What Kind Of Computer & Sound Interface...???

What Kind Of Computer & Sound Interface should I purchase for around $1000???
Please help… My 6 year old Dell died and I’m jonsen for some n-track!

Thanks in advance!

have a groovy day!
Peace &Blessings


I’ll be honest with you man.
If I had 1000 to invest in gear I wouldn’t put it into a computer recording setup.
I’d go with something like this.
Foxter Total recording hardware package

Taking the computer out of the equation simplifies things.
No booting up, no viruses, no soundcard set up, no software.
Just plug in you and 16 other instruments simutaniously and press record.
Those tracks could always be sent to a computer to be mixed and mastered later.

If you prefer PC recording,
Alot of guys are using M-adio soundcards Audiophile Delta

Delta 1010

Or the delta 44 with it’s convienient break out box for the simpler minded.


I don’t think it matters what brand of computer you buy. Most of them use the same components.
It’s best to find a company that will build one to suite your specifications.
You want a quiet fan, fast hardrive, ect. ect. I guess it helps to know what direction technology is moving so you don’t buy something that isn’t campatable with upgrading later.

That’s about all I can think of it’s late, me tired.

But definitly check out this thread later, because this place has a slew of pro’s who know much more than me.

keep shinin

jerm :cool:

You need to choose some components that have been chosen to work well for audio work. Either buy a PC from a specialist music PC retailer or look at what components other people are using and build yourself a copy.
For example red sub.

red sub

A few years ago I made a copy of the Carillon having read a review and thats worked very well for me. Unfortunately the Carillon website doesn’t list the components they use.


If you just buy a regular ready made PC you can be lucky or not in the results you get.


A couple of tips:

You should have two hard drives. That’s two physical drives, not one drive with two partitions. You want to run windows and most of your programs - including n-Track - on the first (primary) drive and, keep files on and stream your music to and from the secondary drive. They should be high speed, 7200 rpm with large cache.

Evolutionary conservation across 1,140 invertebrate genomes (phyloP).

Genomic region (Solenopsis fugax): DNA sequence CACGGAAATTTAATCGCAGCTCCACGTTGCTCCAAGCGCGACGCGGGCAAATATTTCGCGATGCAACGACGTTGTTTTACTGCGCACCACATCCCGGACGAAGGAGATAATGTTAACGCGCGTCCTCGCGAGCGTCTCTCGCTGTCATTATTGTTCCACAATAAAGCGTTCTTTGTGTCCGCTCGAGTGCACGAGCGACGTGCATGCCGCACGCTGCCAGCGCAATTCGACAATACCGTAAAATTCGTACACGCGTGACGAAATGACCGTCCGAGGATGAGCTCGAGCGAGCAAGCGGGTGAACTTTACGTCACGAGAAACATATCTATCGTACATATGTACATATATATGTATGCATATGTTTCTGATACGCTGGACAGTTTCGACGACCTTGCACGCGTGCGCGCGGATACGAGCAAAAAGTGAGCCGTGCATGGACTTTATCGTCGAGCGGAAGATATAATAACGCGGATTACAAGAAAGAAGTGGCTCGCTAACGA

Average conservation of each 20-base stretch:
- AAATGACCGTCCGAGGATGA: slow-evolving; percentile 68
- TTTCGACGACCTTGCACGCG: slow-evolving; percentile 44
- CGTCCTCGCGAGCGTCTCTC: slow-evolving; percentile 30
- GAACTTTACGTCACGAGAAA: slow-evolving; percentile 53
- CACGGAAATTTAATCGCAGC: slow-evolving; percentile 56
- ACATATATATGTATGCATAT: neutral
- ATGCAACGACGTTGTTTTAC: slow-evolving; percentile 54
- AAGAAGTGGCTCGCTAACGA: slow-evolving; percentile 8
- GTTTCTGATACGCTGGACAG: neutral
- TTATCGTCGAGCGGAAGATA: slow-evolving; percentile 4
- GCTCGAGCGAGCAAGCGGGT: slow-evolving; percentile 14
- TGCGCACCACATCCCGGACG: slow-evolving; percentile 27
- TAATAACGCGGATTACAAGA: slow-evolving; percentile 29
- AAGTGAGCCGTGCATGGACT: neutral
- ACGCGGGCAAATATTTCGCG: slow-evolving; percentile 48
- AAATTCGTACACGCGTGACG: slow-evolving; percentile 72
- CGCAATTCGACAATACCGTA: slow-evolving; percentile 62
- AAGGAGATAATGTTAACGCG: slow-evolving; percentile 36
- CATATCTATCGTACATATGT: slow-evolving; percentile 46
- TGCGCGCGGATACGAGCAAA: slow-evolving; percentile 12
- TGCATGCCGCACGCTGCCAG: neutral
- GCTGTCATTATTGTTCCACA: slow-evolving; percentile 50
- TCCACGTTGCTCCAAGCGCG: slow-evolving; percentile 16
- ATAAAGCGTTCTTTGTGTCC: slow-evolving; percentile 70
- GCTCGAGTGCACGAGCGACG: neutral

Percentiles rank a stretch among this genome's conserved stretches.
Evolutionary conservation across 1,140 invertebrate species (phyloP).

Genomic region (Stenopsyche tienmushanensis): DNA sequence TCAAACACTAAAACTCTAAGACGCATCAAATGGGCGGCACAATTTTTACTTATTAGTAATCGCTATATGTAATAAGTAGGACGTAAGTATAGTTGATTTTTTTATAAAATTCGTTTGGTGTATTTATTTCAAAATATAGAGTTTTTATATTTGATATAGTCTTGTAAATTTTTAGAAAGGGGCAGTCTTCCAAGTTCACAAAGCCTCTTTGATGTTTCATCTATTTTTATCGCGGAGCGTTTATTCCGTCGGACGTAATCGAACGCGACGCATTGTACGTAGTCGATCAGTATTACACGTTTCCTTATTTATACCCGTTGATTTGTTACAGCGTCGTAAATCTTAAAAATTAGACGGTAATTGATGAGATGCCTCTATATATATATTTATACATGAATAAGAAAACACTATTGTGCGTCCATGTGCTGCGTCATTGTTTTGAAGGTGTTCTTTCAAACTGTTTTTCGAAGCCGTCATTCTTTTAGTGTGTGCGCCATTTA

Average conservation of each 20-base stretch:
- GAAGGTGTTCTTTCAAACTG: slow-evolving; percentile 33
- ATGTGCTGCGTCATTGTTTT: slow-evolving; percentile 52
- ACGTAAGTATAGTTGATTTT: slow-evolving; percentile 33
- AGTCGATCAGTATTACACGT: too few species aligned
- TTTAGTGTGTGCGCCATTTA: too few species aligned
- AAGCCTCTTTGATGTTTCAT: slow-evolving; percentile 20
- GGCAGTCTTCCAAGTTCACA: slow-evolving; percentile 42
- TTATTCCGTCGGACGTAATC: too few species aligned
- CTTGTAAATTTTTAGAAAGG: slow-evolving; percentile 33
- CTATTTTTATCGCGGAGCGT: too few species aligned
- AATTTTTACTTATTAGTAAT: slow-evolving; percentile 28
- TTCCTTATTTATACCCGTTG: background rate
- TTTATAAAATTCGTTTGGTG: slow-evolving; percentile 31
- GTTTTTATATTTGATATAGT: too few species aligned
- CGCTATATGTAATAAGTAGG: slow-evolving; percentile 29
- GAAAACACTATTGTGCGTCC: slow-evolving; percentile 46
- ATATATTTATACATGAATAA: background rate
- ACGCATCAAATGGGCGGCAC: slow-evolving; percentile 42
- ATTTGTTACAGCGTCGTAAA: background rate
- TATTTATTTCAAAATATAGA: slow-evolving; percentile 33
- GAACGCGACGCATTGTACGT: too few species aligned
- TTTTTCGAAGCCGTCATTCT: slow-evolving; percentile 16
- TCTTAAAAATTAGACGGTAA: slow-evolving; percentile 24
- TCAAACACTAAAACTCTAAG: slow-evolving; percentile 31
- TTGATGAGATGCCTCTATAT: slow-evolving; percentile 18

For a soundcard look at brands like M-Audio, Echo and Motu (there are others). Research them on the net to make sure there are no known problems running them with whatever cpu chip you’re getting.

About half a year ago I built a new dedicated DAW PC based loosely on specs from the Frost ACM-310D. Apart from the fact that I had to hone the OS to work well for recordings, I saved about the equivalent of $500 - about the price for the Emu 1820 sound interface I bought to go with it. :D

Get the specs for a good DAW system and analyze it - then shop around for the individual components to see if you can cut a deal somewhere. Don’t save by buying cheaper/more inferior parts - you will regret it. Also buy more RAM, a larger/faster HDD, and a better soundcard than you think you will need. Eventually, and before you know it, you will…

regards, Nils

Nils is right, especially concerning the doing of your homework! No matter whether you go for an “All-in-One” jig, like the Fostex VF-160, or a PC/Mac system.

If you’re going with a computer system, take your time and do your research. Nothing done in a hurry ever comes out the way you want it to. I am the one to tell you this!! :p

Stability is the word. Not that you’re new to it all, but I would read Nils’ post again, and whether or not you build your own box, you must know what is in it- and learn as much as you can about how well it will work together in the audio production context. This audio thing seems to be it’s own animal.

I got a friend to build mine. I had $1400 or so, and bought some stuff. Some was good, some a mistake- but I’ve had computer woes because I went for a “deal” and it has caused me a lot of frustration, even sorrow. Imagine- sorrow!.. but true. The guy who built it has since learned as much as I have about PC audio-production machines, and it has, frankly, been less than a happy scene for me! But now we’re onto it, and I think it’ll be allright. But it’s been a loooooong time! :p (This is me.) Anyhow, nothing’s easy I guess.

Save yourself some trouble, man! It will come anyway, but you will be glad you minimized it. Then the results will be really worth it. :)


You need to choose some components that have been chosen to work well for audio work. Either buy a PC from a specialist music PC retailer or look at what components other people are using and build yourself a copy.

I second that. Check out my custom made DAWs at pcDAW.net. I’ve sold a dozen or so DAWs to people doing real work. Also, I use my own DAW for all my work (see nTrack forum).

If you want to do it all for $1,000, then you’ll want to go AMD.

If you want to build yourself & know what you are doing, building a DAW can be fun. It can also be frustrating when you get incompatible components which is why the other suggested looking at pre-existing configurations.